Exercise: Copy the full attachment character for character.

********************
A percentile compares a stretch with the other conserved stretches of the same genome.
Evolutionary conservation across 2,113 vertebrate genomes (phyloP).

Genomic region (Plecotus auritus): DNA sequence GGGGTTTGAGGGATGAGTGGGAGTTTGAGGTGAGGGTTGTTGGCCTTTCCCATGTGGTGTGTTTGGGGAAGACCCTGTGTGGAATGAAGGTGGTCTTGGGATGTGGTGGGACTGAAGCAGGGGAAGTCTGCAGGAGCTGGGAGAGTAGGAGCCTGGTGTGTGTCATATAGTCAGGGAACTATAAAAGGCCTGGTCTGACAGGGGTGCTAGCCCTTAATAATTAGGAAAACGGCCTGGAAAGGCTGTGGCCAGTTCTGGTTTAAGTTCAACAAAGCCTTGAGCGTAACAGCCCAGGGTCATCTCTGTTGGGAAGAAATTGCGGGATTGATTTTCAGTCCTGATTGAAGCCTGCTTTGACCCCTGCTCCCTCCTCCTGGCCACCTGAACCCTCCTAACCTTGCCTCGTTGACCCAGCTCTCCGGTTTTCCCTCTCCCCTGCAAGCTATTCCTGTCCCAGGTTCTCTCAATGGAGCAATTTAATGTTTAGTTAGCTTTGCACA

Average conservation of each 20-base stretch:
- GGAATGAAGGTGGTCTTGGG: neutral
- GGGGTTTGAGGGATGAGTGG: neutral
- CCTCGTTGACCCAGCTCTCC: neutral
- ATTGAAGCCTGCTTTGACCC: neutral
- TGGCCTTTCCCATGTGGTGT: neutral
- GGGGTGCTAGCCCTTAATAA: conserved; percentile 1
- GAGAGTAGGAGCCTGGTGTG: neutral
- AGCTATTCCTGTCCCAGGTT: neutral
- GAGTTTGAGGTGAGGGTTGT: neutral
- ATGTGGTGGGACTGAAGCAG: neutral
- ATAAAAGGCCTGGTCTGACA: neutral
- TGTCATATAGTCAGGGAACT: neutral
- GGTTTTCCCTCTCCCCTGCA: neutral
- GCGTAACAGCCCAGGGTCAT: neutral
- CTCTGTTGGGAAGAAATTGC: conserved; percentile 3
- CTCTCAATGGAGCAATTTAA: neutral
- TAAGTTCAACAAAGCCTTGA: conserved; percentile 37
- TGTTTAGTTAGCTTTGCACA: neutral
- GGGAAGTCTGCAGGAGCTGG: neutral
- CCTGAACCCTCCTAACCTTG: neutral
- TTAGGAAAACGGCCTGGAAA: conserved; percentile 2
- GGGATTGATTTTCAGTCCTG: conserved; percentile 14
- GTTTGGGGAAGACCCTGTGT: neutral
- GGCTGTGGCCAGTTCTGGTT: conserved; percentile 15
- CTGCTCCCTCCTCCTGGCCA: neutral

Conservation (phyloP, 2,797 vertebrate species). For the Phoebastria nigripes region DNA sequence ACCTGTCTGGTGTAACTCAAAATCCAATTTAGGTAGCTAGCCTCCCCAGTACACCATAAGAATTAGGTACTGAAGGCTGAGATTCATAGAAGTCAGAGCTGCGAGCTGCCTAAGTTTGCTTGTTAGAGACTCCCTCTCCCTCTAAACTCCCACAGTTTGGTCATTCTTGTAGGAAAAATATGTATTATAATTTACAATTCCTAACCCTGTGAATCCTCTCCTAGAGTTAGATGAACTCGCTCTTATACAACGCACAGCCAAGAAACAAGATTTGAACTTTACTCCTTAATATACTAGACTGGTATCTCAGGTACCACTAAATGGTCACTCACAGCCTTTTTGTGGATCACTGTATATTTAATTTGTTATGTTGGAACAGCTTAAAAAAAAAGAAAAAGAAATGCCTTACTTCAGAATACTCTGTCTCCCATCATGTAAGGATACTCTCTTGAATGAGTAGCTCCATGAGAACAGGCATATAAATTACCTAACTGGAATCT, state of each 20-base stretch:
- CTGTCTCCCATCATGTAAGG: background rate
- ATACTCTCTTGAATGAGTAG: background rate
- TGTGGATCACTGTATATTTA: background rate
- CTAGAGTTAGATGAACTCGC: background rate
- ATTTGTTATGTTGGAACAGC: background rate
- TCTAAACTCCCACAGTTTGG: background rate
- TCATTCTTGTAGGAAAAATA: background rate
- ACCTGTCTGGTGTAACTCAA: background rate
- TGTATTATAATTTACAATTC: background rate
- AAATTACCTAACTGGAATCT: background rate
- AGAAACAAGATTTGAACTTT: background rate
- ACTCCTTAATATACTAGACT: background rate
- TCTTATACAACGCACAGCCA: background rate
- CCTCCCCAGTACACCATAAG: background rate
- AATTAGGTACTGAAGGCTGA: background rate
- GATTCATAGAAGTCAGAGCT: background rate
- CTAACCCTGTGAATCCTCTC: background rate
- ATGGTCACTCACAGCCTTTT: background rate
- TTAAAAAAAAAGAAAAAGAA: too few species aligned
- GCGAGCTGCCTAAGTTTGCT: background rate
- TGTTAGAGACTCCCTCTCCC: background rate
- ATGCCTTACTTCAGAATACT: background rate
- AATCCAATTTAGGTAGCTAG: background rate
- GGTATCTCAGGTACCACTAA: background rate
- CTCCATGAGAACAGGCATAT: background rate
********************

A percentile compares a stretch with the other conserved stretches of the same genome.
Evolutionary conservation across 2,113 vertebrate genomes (phyloP).

Genomic region (Plecotus auritus): DNA sequence GGGGTTTGAGGGATGAGTGGGAGTTTGAGGTGAGGGTTGTTGGCCTTTCCCATGTGGTGTGTTTGGGGAAGACCCTGTGTGGAATGAAGGTGGTCTTGGGATGTGGTGGGACTGAAGCAGGGGAAGTCTGCAGGAGCTGGGAGAGTAGGAGCCTGGTGTGTGTCATATAGTCAGGGAACTATAAAAGGCCTGGTCTGACAGGGGTGCTAGCCCTTAATAATTAGGAAAACGGCCTGGAAAGGCTGTGGCCAGTTCTGGTTTAAGTTCAACAAAGCCTTGAGCGTAACAGCCCAGGGTCATCTCTGTTGGGAAGAAATTGCGGGATTGATTTTCAGTCCTGATTGAAGCCTGCTTTGACCCCTGCTCCCTCCTCCTGGCCACCTGAACCCTCCTAACCTTGCCTCGTTGACCCAGCTCTCCGGTTTTCCCTCTCCCCTGCAAGCTATTCCTGTCCCAGGTTCTCTCAATGGAGCAATTTAATGTTTAGTTAGCTTTGCACA

Average conservation of each 20-base stretch:
- GGAATGAAGGTGGTCTTGGG: neutral
- GGGGTTTGAGGGATGAGTGG: neutral
- CCTCGTTGACCCAGCTCTCC: neutral
- ATTGAAGCCTGCTTTGACCC: neutral
- TGGCCTTTCCCATGTGGTGT: neutral
- GGGGTGCTAGCCCTTAATAA: conserved; percentile 1
- GAGAGTAGGAGCCTGGTGTG: neutral
- AGCTATTCCTGTCCCAGGTT: neutral
- GAGTTTGAGGTGAGGGTTGT: neutral
- ATGTGGTGGGACTGAAGCAG: neutral
- ATAAAAGGCCTGGTCTGACA: neutral
- TGTCATATAGTCAGGGAACT: neutral
- GGTTTTCCCTCTCCCCTGCA: neutral
- GCGTAACAGCCCAGGGTCAT: neutral
- CTCTGTTGGGAAGAAATTGC: conserved; percentile 3
- CTCTCAATGGAGCAATTTAA: neutral
- TAAGTTCAACAAAGCCTTGA: conserved; percentile 37
- TGTTTAGTTAGCTTTGCACA: neutral
- GGGAAGTCTGCAGGAGCTGG: neutral
- CCTGAACCCTCCTAACCTTG: neutral
- TTAGGAAAACGGCCTGGAAA: conserved; percentile 2
- GGGATTGATTTTCAGTCCTG: conserved; percentile 14
- GTTTGGGGAAGACCCTGTGT: neutral
- GGCTGTGGCCAGTTCTGGTT: conserved; percentile 15
- CTGCTCCCTCCTCCTGGCCA: neutral

Conservation (phyloP, 2,797 vertebrate species). For the Phoebastria nigripes region DNA sequence ACCTGTCTGGTGTAACTCAAAATCCAATTTAGGTAGCTAGCCTCCCCAGTACACCATAAGAATTAGGTACTGAAGGCTGAGATTCATAGAAGTCAGAGCTGCGAGCTGCCTAAGTTTGCTTGTTAGAGACTCCCTCTCCCTCTAAACTCCCACAGTTTGGTCATTCTTGTAGGAAAAATATGTATTATAATTTACAATTCCTAACCCTGTGAATCCTCTCCTAGAGTTAGATGAACTCGCTCTTATACAACGCACAGCCAAGAAACAAGATTTGAACTTTACTCCTTAATATACTAGACTGGTATCTCAGGTACCACTAAATGGTCACTCACAGCCTTTTTGTGGATCACTGTATATTTAATTTGTTATGTTGGAACAGCTTAAAAAAAAAGAAAAAGAAATGCCTTACTTCAGAATACTCTGTCTCCCATCATGTAAGGATACTCTCTTGAATGAGTAGCTCCATGAGAACAGGCATATAAATTACCTAACTGGAATCT, state of each 20-base stretch:
- CTGTCTCCCATCATGTAAGG: background rate
- ATACTCTCTTGAATGAGTAG: background rate
- TGTGGATCACTGTATATTTA: background rate
- CTAGAGTTAGATGAACTCGC: background rate
- ATTTGTTATGTTGGAACAGC: background rate
- TCTAAACTCCCACAGTTTGG: background rate
- TCATTCTTGTAGGAAAAATA: background rate
- ACCTGTCTGGTGTAACTCAA: background rate
- TGTATTATAATTTACAATTC: background rate
- AAATTACCTAACTGGAATCT: background rate
- AGAAACAAGATTTGAACTTT: background rate
- ACTCCTTAATATACTAGACT: background rate
- TCTTATACAACGCACAGCCA: background rate
- CCTCCCCAGTACACCATAAG: background rate
- AATTAGGTACTGAAGGCTGA: background rate
- GATTCATAGAAGTCAGAGCT: background rate
- CTAACCCTGTGAATCCTCTC: background rate
- ATGGTCACTCACAGCCTTTT: background rate
- TTAAAAAAAAAGAAAAAGAA: too few species aligned
- GCGAGCTGCCTAAGTTTGCT: background rate
- TGTTAGAGACTCCCTCTCCC: background rate
- ATGCCTTACTTCAGAATACT: background rate
- AATCCAATTTAGGTAGCTAG: background rate
- GGTATCTCAGGTACCACTAA: background rate
- CTCCATGAGAACAGGCATAT: background rate